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Faith in Vermont: Tall Tales

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Posted on March 5, 2019 | Blog Category:
By Faith Gong



My daughters often ask for stories about me when I was young, and I often disappoint them. There are a few classics that they never seem to tire of, consisting mostly of the handful of misbehaviors in my otherwise dull, law-abiding life (like the time my protest over the new door color of my childhood home ended in a paint spill all over the driveway, for instance, or the time I helped friends smuggle a drum of ice cream out of our college cafeteria.) 

The surprising thing is that, as a writer who traffics in stories, I seem to have a terrible memory for stories of my own. Or perhaps that’s one reason why I write: Any stories that I don’t set down on paper quickly enough are at risk of vanishing into the swirling mists of to-do lists and calendar details in my brain. Just the other day, my eldest daughter told a story about our family. 

“That didn’t happen,” I said.

“Yes, it did,” she insisted. “I read it in one of your columns.”

 So, there you go. 

I blame in part my status as an only child. It’s clear to me that, for stories to survive in families, they must be told and re-told. The more people there are doing the telling, the better: My daughters reinforce each other’s personal histories by continually telling stories about what they did last week, last month, last year.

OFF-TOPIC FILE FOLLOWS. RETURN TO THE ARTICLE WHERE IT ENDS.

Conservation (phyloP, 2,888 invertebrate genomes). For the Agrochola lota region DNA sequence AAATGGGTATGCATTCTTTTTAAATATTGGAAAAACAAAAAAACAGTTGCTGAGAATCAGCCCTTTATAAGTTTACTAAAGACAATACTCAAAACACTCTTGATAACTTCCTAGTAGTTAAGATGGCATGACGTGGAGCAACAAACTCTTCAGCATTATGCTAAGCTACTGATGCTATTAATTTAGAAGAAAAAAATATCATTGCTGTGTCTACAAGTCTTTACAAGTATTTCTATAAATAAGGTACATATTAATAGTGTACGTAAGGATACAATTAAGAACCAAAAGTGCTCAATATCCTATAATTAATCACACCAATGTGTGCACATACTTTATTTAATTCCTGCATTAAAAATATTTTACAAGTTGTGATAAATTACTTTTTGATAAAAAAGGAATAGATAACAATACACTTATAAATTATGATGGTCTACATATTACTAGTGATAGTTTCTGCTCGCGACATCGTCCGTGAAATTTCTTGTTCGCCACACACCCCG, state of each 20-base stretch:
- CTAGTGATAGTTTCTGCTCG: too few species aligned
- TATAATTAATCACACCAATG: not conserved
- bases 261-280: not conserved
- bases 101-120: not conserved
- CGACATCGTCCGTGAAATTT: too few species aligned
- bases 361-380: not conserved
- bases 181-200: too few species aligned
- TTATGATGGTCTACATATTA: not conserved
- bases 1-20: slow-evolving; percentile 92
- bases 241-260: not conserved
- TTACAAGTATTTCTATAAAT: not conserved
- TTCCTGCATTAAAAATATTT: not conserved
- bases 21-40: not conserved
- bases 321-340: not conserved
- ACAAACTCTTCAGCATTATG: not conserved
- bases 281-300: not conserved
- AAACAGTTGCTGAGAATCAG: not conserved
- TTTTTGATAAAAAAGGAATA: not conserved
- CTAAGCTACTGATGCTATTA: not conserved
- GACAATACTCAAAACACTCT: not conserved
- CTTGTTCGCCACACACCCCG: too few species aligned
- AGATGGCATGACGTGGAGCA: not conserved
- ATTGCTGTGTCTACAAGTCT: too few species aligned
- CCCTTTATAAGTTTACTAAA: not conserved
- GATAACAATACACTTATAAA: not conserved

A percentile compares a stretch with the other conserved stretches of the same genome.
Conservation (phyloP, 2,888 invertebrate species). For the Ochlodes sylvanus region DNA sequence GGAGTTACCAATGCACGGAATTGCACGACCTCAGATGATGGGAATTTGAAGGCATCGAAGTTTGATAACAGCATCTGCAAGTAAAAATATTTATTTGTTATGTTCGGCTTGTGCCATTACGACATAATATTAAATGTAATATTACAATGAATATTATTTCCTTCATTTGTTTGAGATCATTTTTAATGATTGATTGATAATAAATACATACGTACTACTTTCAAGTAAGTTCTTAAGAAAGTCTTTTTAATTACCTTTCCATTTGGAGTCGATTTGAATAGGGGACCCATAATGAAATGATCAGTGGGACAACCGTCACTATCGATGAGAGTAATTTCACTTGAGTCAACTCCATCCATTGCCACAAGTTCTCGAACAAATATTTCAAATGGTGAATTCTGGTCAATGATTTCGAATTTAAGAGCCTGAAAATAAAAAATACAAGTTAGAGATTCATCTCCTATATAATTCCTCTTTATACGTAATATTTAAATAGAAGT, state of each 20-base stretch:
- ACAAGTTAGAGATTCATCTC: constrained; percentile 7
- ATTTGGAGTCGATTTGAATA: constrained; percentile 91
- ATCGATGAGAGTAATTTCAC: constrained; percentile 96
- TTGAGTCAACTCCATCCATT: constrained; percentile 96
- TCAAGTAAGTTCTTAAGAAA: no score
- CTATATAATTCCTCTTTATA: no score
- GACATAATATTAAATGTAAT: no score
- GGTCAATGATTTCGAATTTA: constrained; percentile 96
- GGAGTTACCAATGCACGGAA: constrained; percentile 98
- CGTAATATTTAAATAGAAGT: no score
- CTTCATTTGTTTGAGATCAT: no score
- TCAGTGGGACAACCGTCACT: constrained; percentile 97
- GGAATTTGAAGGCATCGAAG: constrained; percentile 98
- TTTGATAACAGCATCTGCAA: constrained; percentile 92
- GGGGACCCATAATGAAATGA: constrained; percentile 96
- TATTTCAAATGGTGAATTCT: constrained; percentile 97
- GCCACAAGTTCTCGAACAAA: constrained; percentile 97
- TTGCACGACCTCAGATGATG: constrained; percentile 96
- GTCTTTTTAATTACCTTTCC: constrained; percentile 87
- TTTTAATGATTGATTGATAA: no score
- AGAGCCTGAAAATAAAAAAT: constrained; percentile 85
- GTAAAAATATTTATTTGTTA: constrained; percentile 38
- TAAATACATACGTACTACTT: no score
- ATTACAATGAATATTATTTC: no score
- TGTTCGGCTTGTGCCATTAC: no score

Accuracy is the tricky thing; not just whether one remembers, but what one remembers. Even within the same family, a single event may be recalled differently by various witnesses. This was made strikingly clear to me when I read Tara Westover’s bestselling memoir, Educated, for a book club. Westover recounts a harrowing childhood, but at numerous points in her story she pauses to acknowledge that other people present remember events differently. Indeed, following the publication of Educated, various details of Westover’s account have been disputed by her parents and six siblings. 

In brief: Retelling our family stories from our faulty memories may be problematic when done in public. This is true in Westover’s case, and it’s also true when my daughters share family stories in their Sunday School class. 

Whether the distortions in my daughters’ stories are due to faulty memories or to their penchant for drama is debatable. Thus far, I’ve simply been grateful that the stories they choose to share feature my husband, Erick, more than myself.

I’m also grateful that their Sunday School teacher, Mitch, is a friend of ours who knows to take my daughters’ tales with a grain of salt. Still, whenever Mitch approaches my husband or myself after Sunday School, my palms start sweating a little.

“Um, so….” he usually begins.

“Um, so...I heard that when Erick was the only adult at home with ten kids playing in the house, he left and went next door to the neighbors’ to chainsaw some wood.” (Okay, that story is absolutely true, and it was not a pretty scene when I got back.)

“Um, so…I heard that Erick threw the cat down the stairs, and you called him a psychopath.” (Exaggeration: My husband removed the cat a little more roughly from the room than I deemed necessary, and I mentioned – tongue in cheek – that cruelty to animals is correlated with psychopathy.)